68 Seconds of Dadgum Roy
It was a long-awaited moment of celebration and pride, one that came with a slick made-for-TV set and presentation. And then there was ACC Commissioner John Swofford standing behind a podium in late July, announcing that an ESPN-backed ACC Network would finally arrive in 2019.
Tucked away in the details of the press release that day was more news that undoubtedly was of interest to the ACC’s men’s basketball coaches. In unveiling news of the impending ACC Network, the league also announced a big change to its men’s basketball schedule: more conference games.
Starting with the 2019-20 season, the ACC teams will play a 20-game conference schedule. The league’s coaches discussed such a move in May at the conference’s spring meetings in Amelia Island, Fla., but they left the Ritz-Carlton having decided to stay at 18 conference games indefinitely.
Or so they thought. Asked recently about the ACC’s move to go to a 20-game conference schedule in a few years, North Carolina coach Roy Williams didn’t hide his frustration. He and the ACC’s other coaches in the league had been left in the dark about it, and to Williams that was disappointing.
“You know we’ve got a wonderful group of basketball coaches in this league,” Williams said. “It’s well respected in the country.”
That was the set up to what came next, Williams referencing when he found about the decision to go to 20 games: “You heard about it the same time I did.”
In a 15-team ACC, a 20-game league schedule might have been an inevitability with or without the arrival of a TV network. Some coaches, like N.C. State’s Mark Gottfried, have supported the move with the belief that more conference games would improve the league’s RPI and lead to more NCAA tournament bids.
Even so, the idea didn’t make it out of the coaches’ meetings in May. There was no vote. It was a dead issue until it was alive again. And then, to Williams’ surprise, the decision was final – a 20-game conference schedule was coming, just in time to provide additional inventory (games) for a new TV channel.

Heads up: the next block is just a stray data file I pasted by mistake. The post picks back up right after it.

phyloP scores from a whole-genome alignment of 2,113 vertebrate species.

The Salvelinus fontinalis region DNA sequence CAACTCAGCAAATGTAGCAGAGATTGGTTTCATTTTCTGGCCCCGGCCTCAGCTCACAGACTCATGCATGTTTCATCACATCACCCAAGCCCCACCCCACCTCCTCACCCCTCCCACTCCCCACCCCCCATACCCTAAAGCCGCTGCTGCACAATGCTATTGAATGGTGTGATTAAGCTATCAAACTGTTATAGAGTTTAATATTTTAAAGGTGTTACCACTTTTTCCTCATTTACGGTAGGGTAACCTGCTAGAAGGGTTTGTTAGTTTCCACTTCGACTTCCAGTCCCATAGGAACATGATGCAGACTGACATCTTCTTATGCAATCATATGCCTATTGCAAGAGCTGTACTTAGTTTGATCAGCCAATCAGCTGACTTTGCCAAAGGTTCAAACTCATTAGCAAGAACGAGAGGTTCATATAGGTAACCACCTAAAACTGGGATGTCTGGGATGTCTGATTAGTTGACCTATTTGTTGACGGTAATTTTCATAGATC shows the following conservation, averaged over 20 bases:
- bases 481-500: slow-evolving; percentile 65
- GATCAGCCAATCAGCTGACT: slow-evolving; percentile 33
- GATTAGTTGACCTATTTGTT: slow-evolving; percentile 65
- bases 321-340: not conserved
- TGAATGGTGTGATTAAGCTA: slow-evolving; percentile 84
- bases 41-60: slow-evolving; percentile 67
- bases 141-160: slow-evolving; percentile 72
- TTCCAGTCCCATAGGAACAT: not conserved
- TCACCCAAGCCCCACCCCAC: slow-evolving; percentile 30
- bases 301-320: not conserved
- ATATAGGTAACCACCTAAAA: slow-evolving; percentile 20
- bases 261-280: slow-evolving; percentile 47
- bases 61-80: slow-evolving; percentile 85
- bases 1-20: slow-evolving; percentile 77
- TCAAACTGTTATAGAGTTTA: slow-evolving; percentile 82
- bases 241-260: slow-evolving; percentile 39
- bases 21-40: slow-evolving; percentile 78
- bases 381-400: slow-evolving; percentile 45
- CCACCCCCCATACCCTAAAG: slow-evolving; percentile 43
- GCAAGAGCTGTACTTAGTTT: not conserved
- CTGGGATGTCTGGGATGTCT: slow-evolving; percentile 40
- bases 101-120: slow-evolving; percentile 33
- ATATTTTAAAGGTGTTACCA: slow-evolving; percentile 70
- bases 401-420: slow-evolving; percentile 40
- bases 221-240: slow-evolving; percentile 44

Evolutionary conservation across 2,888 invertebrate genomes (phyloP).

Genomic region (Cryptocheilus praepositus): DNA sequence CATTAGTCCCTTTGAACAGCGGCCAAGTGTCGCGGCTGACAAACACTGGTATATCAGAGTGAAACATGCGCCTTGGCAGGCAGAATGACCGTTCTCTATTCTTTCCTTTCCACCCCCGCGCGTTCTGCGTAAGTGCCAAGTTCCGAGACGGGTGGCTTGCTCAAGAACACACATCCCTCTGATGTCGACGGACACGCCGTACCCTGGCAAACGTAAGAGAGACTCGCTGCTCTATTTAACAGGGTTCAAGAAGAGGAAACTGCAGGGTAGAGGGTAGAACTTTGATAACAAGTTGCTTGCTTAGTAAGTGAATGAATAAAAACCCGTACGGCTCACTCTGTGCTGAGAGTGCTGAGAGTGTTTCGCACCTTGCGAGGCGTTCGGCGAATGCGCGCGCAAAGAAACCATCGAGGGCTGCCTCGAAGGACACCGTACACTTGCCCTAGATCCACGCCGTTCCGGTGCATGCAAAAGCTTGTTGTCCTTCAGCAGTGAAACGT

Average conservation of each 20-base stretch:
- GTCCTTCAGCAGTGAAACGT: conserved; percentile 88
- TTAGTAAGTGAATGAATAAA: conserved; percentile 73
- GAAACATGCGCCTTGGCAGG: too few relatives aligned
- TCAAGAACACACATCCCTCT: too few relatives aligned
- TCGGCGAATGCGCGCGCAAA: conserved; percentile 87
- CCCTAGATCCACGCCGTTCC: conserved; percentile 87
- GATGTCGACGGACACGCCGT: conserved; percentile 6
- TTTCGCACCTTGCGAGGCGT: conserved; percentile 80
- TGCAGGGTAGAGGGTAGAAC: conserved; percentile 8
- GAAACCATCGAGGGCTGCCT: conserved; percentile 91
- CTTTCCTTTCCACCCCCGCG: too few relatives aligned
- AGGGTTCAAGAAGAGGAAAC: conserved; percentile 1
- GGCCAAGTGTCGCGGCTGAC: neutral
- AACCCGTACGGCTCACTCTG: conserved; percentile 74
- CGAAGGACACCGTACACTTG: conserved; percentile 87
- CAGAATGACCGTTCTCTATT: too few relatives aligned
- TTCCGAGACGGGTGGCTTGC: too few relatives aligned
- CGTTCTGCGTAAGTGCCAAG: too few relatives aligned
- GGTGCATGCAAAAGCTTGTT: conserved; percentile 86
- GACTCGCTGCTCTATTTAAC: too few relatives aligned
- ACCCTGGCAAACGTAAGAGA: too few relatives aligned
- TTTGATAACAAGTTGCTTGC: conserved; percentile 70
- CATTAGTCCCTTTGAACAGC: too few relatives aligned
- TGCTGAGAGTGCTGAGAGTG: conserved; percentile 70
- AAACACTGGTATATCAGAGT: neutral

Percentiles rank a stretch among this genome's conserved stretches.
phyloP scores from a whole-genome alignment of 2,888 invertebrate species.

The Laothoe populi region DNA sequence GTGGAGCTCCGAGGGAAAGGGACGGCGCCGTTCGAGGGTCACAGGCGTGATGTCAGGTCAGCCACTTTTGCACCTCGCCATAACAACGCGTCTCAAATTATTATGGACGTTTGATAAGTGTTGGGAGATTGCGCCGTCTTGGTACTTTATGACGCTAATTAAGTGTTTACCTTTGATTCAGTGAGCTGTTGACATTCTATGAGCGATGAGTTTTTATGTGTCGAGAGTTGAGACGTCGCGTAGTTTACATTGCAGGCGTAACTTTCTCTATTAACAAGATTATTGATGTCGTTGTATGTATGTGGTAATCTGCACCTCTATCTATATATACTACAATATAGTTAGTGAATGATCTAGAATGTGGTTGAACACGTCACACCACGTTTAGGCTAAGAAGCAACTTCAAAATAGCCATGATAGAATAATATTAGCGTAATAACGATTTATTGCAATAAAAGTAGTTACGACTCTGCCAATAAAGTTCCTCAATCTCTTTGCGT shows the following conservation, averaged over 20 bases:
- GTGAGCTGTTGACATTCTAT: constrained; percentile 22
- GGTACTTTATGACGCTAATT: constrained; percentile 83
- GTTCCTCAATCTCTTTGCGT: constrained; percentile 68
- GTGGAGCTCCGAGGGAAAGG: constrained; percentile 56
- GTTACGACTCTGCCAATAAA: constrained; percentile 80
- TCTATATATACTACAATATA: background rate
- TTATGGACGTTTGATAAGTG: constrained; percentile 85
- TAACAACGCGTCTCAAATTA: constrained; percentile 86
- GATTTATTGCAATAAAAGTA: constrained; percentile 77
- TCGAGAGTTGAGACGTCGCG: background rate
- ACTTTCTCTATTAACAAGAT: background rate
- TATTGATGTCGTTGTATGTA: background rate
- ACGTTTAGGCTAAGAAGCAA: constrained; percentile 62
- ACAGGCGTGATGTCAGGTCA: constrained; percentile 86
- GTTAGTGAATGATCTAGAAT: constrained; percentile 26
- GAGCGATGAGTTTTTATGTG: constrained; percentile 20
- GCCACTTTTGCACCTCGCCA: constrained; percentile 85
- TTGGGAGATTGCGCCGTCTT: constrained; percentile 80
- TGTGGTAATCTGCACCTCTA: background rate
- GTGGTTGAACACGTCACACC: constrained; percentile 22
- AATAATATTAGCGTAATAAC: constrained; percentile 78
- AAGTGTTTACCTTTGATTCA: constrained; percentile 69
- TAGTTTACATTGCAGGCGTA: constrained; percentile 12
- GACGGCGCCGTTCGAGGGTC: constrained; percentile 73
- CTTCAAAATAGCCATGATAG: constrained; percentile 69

“I did not appreciate that,” Williams said of how he received the news.
The move to a 20-game schedule will undoubtedly affect how ACC teams approach their non-conference schedules. Williams and UNC like to schedule aggressively. The Tar Heels are back in Maui later this month for the Maui Invitational, which always attracts a strong field.
Later, in December, UNC plays against Kentucky in Las Vegas. There’s the ACC/Big Ten Challenge game against Indiana, too, on Nov. 30. The ACC/Big Ten Challenge likely isn’t going anywhere. It’s one of ESPN’s babies, and the best games are always easy to promote.
But UNC-Kentucky? When the 20-game ACC schedule becomes a reality, that series could well be in jeopardy. It’s one thing to play against Kentucky with 16 ACC games ahead, or even 18. Twenty conference games, though, changes the dynamic, and leaves less non-conference scheduling flexibility.
Which is something the league’s coaches undoubtedly talked about in their spring meetings when the idea of a 20-game schedule came up. There wasn’t even enough support to bring it to a vote. About two and a half months later, that didn’t matter – a 20-game schedule was coming, like it or not.
“I did not appreciate it,” Williams said again. “Never would appreciate the way it was done.”